by Ron Tatro, Vice President
This post is part four of a series of blog posts covering Elder Law of Michigan’s efforts and partnerships to prevent elder abuse across Michigan.
In May, we shared with you the third of four segments within our elder abuse project called the PREVNT Initiative (Prevent Elder and Vulnerable Adult Abuse Neglect, Exploitation Today). This month we are excited to share the fourth segment of the project. Overall, the PREVNT Initiative seeks to understand the scope of elder abuse in Michigan and to establish programs and resources that can aid in the prevention of elder abuse. The final segment seeks to provide a state-level voice for Michigan’s elder abuse prevention efforts.
While Michigan does have a number of existing elder abuse prevention coalitions and groups, they are largely uncoordinated, lack sufficient resources, and do not factor in existing data and programs. To address this matter, we have been asked to create an Elder Justice Task Force (EJTF). The ETJF would serve as the catalyst for the advancement of elder justice across Michigan. It would do this by providing the state-level presence mentioned earlier, by coordinating elder abuse, neglect and exploitation prevention efforts, and by helping to empower the aging network.
In order to create the EJTF, we have brought together a multi-disciplinary team of elder abuse professionals. This team is comprised of people from many fields including, judges, attorneys, Area Agency on Aging representatives, financial services representatives, community advocates, seniors from the community and more. Through many discussions and meetings with the team, we hope to define the structure and role of the EJTF. The team will also help us to decide who should represent the final Elder Justice Task Force.
To get an idea of how the EJTF should be organized and what its goals should be, the team has looked to past and current task forces of a similar nature. Research was conducted nationwide to look at how other states have organized their task forces and to help the team get a better understanding of how the task forces function. The research was also helpful in that it provided a look in to what approaches worked or did not work for other states.
The team has also looked at existing task forces in Michigan for guidance. One of those is the Children’s Justice Task Force, which has proven to be successful in Michigan. The other is the Michigan Domestic and Sexual Violence Prevention and Treatment Board. This board encourages innovative programs, develops protocols, and provides training and education. Both groups organize and propose legislation to enhance Michigan’s response to child abuse and neglect and domestic and sexual violence treatment and prevention. We hope to learn from their successes and model our efforts after both.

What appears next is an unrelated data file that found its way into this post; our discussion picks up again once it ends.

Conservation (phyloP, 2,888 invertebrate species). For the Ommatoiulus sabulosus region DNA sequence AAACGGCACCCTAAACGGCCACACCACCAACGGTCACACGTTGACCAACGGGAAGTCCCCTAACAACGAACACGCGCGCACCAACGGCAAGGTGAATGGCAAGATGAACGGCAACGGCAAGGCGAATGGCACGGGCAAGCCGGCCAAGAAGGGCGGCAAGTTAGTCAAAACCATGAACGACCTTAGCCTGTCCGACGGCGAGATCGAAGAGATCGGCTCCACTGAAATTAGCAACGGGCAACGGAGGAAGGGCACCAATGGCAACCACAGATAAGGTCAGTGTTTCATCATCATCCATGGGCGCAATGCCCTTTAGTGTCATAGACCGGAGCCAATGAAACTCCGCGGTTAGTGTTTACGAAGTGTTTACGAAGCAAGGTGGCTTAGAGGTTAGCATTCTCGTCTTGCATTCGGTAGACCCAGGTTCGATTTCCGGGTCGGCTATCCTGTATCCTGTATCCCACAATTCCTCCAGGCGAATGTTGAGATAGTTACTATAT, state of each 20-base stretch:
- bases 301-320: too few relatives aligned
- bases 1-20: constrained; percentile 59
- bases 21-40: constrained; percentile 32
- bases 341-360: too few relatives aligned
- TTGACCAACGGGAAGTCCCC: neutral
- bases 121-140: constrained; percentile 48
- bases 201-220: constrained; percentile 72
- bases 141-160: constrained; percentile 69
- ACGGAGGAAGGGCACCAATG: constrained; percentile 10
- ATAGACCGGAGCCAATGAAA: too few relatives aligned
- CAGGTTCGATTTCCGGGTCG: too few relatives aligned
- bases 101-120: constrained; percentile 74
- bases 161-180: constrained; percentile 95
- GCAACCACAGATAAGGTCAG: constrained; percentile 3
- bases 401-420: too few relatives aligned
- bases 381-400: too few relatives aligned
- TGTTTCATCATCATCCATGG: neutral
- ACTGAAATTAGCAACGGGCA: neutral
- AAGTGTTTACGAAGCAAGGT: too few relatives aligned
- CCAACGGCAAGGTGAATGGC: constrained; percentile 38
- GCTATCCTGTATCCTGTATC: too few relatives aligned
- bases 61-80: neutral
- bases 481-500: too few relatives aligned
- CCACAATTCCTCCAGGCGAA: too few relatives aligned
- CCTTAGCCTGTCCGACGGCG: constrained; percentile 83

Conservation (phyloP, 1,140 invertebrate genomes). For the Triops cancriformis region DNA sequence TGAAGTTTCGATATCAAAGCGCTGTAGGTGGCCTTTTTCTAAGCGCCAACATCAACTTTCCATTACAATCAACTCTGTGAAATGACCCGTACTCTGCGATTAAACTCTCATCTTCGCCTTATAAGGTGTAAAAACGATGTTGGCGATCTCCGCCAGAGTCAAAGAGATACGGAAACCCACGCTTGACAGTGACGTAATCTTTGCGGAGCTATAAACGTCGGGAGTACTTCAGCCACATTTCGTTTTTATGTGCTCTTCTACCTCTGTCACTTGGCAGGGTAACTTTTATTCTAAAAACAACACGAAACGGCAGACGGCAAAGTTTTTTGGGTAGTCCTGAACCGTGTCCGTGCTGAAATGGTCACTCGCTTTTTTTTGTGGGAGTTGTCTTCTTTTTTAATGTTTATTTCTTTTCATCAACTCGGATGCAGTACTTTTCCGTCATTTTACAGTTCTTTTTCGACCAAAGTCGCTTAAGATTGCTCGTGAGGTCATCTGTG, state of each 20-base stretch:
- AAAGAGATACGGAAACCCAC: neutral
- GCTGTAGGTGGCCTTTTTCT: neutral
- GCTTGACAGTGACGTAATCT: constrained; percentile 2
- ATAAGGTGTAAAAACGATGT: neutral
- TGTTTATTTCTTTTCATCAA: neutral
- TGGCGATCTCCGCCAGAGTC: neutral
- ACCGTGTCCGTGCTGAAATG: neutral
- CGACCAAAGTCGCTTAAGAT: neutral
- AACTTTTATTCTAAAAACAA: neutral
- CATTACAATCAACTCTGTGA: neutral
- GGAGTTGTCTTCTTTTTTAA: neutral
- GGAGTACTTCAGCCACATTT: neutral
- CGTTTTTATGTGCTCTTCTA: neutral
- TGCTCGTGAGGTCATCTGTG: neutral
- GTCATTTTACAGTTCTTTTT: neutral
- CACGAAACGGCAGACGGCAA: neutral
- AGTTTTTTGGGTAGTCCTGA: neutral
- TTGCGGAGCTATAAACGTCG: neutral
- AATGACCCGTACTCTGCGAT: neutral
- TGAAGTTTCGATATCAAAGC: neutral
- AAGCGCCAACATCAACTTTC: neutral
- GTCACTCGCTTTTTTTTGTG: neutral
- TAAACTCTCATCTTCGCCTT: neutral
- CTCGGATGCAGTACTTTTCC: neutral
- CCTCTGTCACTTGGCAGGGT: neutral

The goals and objectives of the task force may include:
- Training and educating those who work with older adults to recognize and report elder abuse, neglect and exploitation;
- Providing resources and information about elder abuse, neglect and exploitation to organizations and communities;
- Bringing together organizations from many areas in an effort to enhance communication and the coordination of elder abuse prevention efforts;
- Propose legislation that would enhance Michigan’s response to elder abuse, neglect, and exploitation;
- Work with existing programs to develop and improve the elder abuse reporting process.
Through the work of our dedicated team members, we hope to establish a task force that will do some or all of these things. In the end, we hope the task force can provide the voice that is so desperately needed by Michigan’s seniors who are or could be victims of abuse, neglect and exploitation.
Elder Law is pleased to be a part of the PREVNT Initiative and to be a part of the efforts to help bring peace of mind to seniors across Michigan. We are optimistic that our four PREVNT projects will help bring positive and lasting change in the prevention of elder abuse, neglect and exploitation.
Ron Tatro is the Vice President at Elder Law of Michigan, and has been a member of the Elder Law team since January 2007. Ron graduated with his Bachelor of Science, Human Services in 1978 from Trinity College.
Before joining the Elder Law of Michigan team, he had extensive experience in non-profit management, business management, and government management.
As Vice President at ELM, Ron provides support services and executive direction to all aspects of ELM’s programs. Since beginning at Elder Law of Michigan, Ron has served as the Director of Consumer Fraud Prevention Project, Director of Elder Abuse Prevention, and Associate Vice President